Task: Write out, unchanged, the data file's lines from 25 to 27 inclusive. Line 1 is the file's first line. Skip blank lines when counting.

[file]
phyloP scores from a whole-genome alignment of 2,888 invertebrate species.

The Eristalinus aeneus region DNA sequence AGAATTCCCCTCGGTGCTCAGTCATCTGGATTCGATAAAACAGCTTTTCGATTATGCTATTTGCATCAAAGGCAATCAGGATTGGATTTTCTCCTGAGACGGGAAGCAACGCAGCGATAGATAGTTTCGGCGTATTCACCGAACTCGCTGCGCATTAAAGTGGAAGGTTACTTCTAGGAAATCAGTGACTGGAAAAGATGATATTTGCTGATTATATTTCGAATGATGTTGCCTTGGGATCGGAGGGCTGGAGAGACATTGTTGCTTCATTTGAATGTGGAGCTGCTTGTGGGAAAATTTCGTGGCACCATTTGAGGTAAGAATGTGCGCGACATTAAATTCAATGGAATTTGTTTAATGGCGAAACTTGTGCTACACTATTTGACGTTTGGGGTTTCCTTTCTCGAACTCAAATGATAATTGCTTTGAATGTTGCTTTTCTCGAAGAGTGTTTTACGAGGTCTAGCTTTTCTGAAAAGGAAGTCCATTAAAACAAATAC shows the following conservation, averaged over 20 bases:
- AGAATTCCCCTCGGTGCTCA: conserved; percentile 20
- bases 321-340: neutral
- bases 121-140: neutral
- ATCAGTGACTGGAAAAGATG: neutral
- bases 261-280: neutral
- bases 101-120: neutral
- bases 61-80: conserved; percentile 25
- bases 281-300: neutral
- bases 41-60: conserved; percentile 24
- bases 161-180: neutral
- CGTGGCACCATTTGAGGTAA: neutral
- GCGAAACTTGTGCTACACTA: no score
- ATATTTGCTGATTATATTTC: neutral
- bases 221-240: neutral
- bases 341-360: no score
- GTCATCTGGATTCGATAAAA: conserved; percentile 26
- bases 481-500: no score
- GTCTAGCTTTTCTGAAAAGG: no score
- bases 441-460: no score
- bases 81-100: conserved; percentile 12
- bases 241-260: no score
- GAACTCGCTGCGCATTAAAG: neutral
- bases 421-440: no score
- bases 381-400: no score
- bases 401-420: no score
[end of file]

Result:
- bases 421-440: no score
- bases 381-400: no score
- bases 401-420: no score